Luxury Home Sales Surge Ahead of Affordable Homes Purchases, Redfin Reports
During times like these, one would think that the sales of homes with all the bells and whistles would see a downturn, but that is not the case, according to Redfin. The technology-powered real estate company instead reports that U.S. luxury homes sales grew 60.7% year over year during the three months ending Nov. 30, which marked the largest jump since 2013.
Redfin reports that this nearly quadrupled the growth during the three months that ended on Feb. 29, before the coronavirus had been declared a pandemic. But what also makes this so impressive is that it outpaced the 14.8% increase in mid-priced homes sales and the 6.8% rise in affordable homes sales.
“Americans are pouring money into their homes. Sometimes that means remodeling, and sometimes it means purchasing a luxury beach house in Florida.”
According to Chief Economist Daryl Fairweather, high-earning Americans are taking advantage of stock-market gains, low mortgage rates and the flexibility to work from anywhere. However, “Low- and middle-income Americans aren’t out of the woods when it comes to this recession,” he noted. “Affluent Americans are out of the woods, and they’re at their beach houses sipping margaritas. When times are tough, banks are most likely to dole out home loans to the people who need them the least.”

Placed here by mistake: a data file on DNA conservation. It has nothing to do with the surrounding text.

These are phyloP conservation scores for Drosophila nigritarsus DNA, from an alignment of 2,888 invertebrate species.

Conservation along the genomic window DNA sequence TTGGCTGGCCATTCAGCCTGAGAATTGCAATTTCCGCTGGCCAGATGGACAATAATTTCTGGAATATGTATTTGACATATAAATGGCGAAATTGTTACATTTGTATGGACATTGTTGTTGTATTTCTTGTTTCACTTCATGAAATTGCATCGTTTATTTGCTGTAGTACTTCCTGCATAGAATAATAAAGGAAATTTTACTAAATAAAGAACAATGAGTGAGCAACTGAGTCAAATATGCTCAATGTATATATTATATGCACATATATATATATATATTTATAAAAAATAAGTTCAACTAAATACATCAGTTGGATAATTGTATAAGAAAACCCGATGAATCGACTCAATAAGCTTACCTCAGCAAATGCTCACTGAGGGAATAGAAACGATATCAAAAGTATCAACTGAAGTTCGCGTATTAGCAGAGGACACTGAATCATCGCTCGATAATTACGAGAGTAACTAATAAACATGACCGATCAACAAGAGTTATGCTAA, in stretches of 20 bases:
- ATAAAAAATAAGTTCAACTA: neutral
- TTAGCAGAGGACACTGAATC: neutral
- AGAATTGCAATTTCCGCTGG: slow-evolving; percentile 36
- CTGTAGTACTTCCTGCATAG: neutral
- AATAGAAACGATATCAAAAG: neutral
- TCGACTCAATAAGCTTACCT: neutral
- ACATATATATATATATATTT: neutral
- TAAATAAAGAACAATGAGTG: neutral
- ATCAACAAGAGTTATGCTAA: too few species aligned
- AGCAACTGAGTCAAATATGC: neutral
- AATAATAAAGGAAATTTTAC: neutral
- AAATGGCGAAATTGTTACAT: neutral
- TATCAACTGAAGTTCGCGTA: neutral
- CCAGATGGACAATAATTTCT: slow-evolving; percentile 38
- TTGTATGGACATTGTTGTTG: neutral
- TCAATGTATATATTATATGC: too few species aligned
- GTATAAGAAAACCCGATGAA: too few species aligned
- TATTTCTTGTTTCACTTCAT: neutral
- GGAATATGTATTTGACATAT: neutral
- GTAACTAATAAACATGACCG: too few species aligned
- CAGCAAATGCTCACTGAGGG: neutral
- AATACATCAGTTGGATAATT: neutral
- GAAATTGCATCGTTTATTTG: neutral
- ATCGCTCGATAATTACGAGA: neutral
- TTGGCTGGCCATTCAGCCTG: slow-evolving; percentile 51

The company also reported that the 49 most populous metropolitan areas in the United States all experienced double-digit growth in luxury-homes sales during the three months ending Nov. 30. Newark, N.J., experienced the largest spike with luxury homes sales rising 101.6% year over year and sales in West Palm Beach, Fla., rose to 97.1%.
“Americans are pouring money into their homes,” commented Delray Valle, Redfin’s market manager in Palm Beach. “Sometimes that means remodeling, and sometimes it means purchasing a luxury beach house in Florida. We’ve always seen luxury buyers come to West Palm Beach from New York and California, but this year, they’re also coming from Maryland, Las Vegas, Chicago and other midwestern states. Florida is normally a second-home state, but now it’s shifting to a primary-home state.”